This figure represents John Tuchet, a captain of the 1513 campaign. He will lead a unit of archers but I'd like to give him some individual focus as he's probably one of my most difficult conversions to date.
I have wanted to do this sort of conversion for a while now but I thought I would get to grips with green stuff and sculpting in the variety of minor conversions I have done so far.
I considered this figure perfect for the addition of a skirt, typical of knights in the early reign of Henry VIII. Early Tudor armies were relatively unique for the number of knights fighting on foot in the old fashion, and I suppose that in itself is a reason as to why there aren't really any figures.
The first step was to apply an initial thin layer of green stuff, I tried sculpting folds at this point but they were interrupted by the armour below so it led me to do this initial base layer.
I left this overnight to harden and then filed it further into the base shape that I wanted, the image on the left was taken at that point.
I then applied a second thin layer and sculpted the folds, front first, then the back after the front had dried. I also added a moustache - a late movember entry on my part !
After that, I painted the figure in Audely's livery colours of red and yellow as above.
I chose to have Audley in the ranks of the army purely on his unusual standard, you'll have to wait for that but it is worth it!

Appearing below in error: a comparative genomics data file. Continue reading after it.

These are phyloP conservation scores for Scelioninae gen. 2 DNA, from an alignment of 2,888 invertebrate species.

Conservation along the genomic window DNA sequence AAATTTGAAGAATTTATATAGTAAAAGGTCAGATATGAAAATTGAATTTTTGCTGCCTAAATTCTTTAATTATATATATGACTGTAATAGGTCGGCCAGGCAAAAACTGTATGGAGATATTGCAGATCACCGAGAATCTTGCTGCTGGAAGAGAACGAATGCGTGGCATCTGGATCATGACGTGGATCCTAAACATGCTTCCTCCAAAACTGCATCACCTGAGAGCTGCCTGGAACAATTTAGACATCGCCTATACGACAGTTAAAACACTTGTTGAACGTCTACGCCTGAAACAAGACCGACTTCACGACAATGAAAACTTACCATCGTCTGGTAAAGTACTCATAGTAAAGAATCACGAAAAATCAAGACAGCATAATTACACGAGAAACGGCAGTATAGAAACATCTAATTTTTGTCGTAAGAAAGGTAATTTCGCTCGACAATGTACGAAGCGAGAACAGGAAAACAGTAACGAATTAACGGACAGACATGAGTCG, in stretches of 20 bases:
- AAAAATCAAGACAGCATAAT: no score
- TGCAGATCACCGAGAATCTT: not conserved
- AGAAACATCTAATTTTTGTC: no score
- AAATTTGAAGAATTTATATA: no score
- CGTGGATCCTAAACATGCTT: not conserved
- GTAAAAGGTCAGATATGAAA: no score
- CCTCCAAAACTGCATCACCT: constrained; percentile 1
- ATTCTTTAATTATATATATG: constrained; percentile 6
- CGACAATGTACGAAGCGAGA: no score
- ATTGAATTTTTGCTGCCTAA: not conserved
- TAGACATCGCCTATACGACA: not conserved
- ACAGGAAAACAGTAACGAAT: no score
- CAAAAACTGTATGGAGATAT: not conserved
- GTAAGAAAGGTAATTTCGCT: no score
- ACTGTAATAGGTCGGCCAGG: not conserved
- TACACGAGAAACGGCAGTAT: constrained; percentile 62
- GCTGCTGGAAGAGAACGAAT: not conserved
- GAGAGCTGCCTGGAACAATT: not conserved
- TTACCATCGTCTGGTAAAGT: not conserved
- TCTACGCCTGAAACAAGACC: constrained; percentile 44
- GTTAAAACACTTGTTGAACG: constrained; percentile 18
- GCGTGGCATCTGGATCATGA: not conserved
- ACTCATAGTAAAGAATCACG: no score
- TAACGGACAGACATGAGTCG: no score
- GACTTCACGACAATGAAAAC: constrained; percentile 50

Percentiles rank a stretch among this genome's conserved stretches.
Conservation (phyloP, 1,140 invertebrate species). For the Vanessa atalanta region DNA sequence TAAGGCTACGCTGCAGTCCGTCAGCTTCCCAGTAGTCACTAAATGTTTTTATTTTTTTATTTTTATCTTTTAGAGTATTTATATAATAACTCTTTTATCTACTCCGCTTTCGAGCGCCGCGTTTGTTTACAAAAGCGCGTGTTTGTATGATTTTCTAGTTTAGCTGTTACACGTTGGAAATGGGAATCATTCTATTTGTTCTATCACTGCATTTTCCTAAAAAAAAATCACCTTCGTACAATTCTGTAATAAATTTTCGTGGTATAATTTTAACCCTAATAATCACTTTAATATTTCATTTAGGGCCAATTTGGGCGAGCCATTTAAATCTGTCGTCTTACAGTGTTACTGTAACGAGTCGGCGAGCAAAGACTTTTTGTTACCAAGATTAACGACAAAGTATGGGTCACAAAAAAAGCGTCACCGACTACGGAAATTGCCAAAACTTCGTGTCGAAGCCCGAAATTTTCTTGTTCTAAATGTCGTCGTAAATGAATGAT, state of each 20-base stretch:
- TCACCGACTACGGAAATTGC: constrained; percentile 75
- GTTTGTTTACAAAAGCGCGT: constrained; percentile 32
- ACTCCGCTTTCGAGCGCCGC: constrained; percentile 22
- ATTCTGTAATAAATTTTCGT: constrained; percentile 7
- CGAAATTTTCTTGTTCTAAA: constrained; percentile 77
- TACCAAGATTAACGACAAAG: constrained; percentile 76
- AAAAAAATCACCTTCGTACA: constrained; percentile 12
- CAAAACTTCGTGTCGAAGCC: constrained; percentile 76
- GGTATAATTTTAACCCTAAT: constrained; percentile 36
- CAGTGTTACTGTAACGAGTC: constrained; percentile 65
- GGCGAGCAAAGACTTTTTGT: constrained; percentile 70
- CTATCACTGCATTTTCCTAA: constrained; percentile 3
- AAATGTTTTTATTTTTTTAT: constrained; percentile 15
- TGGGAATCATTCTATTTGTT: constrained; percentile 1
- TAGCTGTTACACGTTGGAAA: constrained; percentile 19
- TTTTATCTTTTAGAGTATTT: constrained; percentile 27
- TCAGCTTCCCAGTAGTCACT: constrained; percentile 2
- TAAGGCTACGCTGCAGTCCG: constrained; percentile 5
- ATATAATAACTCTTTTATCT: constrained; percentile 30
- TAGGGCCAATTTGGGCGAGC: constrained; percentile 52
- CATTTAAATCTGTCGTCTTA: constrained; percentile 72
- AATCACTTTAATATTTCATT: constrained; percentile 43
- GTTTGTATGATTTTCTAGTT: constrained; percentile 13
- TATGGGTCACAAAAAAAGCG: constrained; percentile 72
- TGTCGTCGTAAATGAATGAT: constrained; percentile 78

He served in the rearward during the 1513 campaign and led a retinue of 126 men which is relatively typical of the lesser captains in the army. When complete my army will feature every captain with a retinue of 200 or more so he's an exception at present - I might take things to the next level and add every captain with a retinue of 100 or more at some point - it has been quite addictive so far.
Other than that I'm afraid there's nothing as to any personal feats or escapades during the campaign. I've also not really been able to find much about him at all.
His father on the other hand, was quite an interesting chap; James Tuchet was the only noble of the Cornish rebellion of 1497 and though he may have had sympathies to join the rebels on their march to London and commanding them in the field at the Battle of Blackheath it seems that his main motive was to escape his creditors (he had got into debt accompanying Henry VII on an expedition to France in 1492). This decision ultimately cost him his life, he was executed shortly after the battle.